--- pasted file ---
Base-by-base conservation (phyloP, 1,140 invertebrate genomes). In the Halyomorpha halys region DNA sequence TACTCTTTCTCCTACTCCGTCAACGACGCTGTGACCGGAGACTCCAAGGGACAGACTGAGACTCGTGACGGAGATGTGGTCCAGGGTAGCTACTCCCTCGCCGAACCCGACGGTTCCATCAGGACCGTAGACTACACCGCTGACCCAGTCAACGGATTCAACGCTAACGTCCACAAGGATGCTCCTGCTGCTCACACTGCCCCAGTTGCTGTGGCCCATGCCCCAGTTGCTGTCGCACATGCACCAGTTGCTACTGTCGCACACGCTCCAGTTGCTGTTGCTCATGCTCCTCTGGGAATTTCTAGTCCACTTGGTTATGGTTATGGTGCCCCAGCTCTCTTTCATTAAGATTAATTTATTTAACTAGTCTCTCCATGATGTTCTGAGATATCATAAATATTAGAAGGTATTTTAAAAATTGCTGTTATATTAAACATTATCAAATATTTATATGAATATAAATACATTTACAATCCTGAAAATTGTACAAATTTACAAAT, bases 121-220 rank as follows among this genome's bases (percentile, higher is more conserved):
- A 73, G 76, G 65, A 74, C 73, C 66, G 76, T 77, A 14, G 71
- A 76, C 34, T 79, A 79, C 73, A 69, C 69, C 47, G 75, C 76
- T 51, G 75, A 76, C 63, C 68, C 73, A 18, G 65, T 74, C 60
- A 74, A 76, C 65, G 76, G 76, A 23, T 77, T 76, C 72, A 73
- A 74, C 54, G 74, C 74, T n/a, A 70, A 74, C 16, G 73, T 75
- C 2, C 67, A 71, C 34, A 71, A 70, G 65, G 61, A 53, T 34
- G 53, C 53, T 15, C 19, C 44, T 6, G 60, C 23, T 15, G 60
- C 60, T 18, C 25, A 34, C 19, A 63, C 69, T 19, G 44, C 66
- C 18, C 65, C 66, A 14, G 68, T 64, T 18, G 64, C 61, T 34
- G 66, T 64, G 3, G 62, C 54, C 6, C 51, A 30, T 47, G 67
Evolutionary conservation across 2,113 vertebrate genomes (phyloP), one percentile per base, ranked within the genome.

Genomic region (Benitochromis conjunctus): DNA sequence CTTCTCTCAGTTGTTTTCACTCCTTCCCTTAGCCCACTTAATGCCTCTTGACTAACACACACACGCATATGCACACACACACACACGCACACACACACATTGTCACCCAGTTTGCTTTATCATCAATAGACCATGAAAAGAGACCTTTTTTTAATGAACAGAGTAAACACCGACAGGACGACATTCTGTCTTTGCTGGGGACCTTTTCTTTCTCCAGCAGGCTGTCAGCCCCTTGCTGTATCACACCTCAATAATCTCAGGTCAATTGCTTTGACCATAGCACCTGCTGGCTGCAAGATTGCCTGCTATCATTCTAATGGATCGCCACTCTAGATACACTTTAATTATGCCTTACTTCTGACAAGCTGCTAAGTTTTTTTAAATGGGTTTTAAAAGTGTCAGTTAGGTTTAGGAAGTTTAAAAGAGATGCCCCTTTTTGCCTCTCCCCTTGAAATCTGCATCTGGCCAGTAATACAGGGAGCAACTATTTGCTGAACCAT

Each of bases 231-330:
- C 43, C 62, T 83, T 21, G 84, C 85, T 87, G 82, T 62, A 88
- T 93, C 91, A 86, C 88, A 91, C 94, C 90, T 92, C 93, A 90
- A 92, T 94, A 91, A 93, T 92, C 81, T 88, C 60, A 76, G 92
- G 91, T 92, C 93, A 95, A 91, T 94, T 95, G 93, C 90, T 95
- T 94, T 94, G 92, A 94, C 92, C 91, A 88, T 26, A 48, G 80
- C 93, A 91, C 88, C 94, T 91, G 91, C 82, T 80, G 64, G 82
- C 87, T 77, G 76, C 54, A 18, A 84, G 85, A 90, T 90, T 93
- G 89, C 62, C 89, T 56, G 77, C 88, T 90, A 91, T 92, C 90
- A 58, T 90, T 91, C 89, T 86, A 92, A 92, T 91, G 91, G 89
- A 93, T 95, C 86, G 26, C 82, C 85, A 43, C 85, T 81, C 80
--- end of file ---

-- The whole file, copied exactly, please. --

Base-by-base conservation (phyloP, 1,140 invertebrate genomes). In the Halyomorpha halys region DNA sequence TACTCTTTCTCCTACTCCGTCAACGACGCTGTGACCGGAGACTCCAAGGGACAGACTGAGACTCGTGACGGAGATGTGGTCCAGGGTAGCTACTCCCTCGCCGAACCCGACGGTTCCATCAGGACCGTAGACTACACCGCTGACCCAGTCAACGGATTCAACGCTAACGTCCACAAGGATGCTCCTGCTGCTCACACTGCCCCAGTTGCTGTGGCCCATGCCCCAGTTGCTGTCGCACATGCACCAGTTGCTACTGTCGCACACGCTCCAGTTGCTGTTGCTCATGCTCCTCTGGGAATTTCTAGTCCACTTGGTTATGGTTATGGTGCCCCAGCTCTCTTTCATTAAGATTAATTTATTTAACTAGTCTCTCCATGATGTTCTGAGATATCATAAATATTAGAAGGTATTTTAAAAATTGCTGTTATATTAAACATTATCAAATATTTATATGAATATAAATACATTTACAATCCTGAAAATTGTACAAATTTACAAAT, bases 121-220 rank as follows among this genome's bases (percentile, higher is more conserved):
- A 73, G 76, G 65, A 74, C 73, C 66, G 76, T 77, A 14, G 71
- A 76, C 34, T 79, A 79, C 73, A 69, C 69, C 47, G 75, C 76
- T 51, G 75, A 76, C 63, C 68, C 73, A 18, G 65, T 74, C 60
- A 74, A 76, C 65, G 76, G 76, A 23, T 77, T 76, C 72, A 73
- A 74, C 54, G 74, C 74, T n/a, A 70, A 74, C 16, G 73, T 75
- C 2, C 67, A 71, C 34, A 71, A 70, G 65, G 61, A 53, T 34
- G 53, C 53, T 15, C 19, C 44, T 6, G 60, C 23, T 15, G 60
- C 60, T 18, C 25, A 34, C 19, A 63, C 69, T 19, G 44, C 66
- C 18, C 65, C 66, A 14, G 68, T 64, T 18, G 64, C 61, T 34
- G 66, T 64, G 3, G 62, C 54, C 6, C 51, A 30, T 47, G 67
Evolutionary conservation across 2,113 vertebrate genomes (phyloP), one percentile per base, ranked within the genome.

Genomic region (Benitochromis conjunctus): DNA sequence CTTCTCTCAGTTGTTTTCACTCCTTCCCTTAGCCCACTTAATGCCTCTTGACTAACACACACACGCATATGCACACACACACACACGCACACACACACATTGTCACCCAGTTTGCTTTATCATCAATAGACCATGAAAAGAGACCTTTTTTTAATGAACAGAGTAAACACCGACAGGACGACATTCTGTCTTTGCTGGGGACCTTTTCTTTCTCCAGCAGGCTGTCAGCCCCTTGCTGTATCACACCTCAATAATCTCAGGTCAATTGCTTTGACCATAGCACCTGCTGGCTGCAAGATTGCCTGCTATCATTCTAATGGATCGCCACTCTAGATACACTTTAATTATGCCTTACTTCTGACAAGCTGCTAAGTTTTTTTAAATGGGTTTTAAAAGTGTCAGTTAGGTTTAGGAAGTTTAAAAGAGATGCCCCTTTTTGCCTCTCCCCTTGAAATCTGCATCTGGCCAGTAATACAGGGAGCAACTATTTGCTGAACCAT

Each of bases 231-330:
- C 43, C 62, T 83, T 21, G 84, C 85, T 87, G 82, T 62, A 88
- T 93, C 91, A 86, C 88, A 91, C 94, C 90, T 92, C 93, A 90
- A 92, T 94, A 91, A 93, T 92, C 81, T 88, C 60, A 76, G 92
- G 91, T 92, C 93, A 95, A 91, T 94, T 95, G 93, C 90, T 95
- T 94, T 94, G 92, A 94, C 92, C 91, A 88, T 26, A 48, G 80
- C 93, A 91, C 88, C 94, T 91, G 91, C 82, T 80, G 64, G 82
- C 87, T 77, G 76, C 54, A 18, A 84, G 85, A 90, T 90, T 93
- G 89, C 62, C 89, T 56, G 77, C 88, T 90, A 91, T 92, C 90
- A 58, T 90, T 91, C 89, T 86, A 92, A 92, T 91, G 91, G 89
- A 93, T 95, C 86, G 26, C 82, C 85, A 43, C 85, T 81, C 80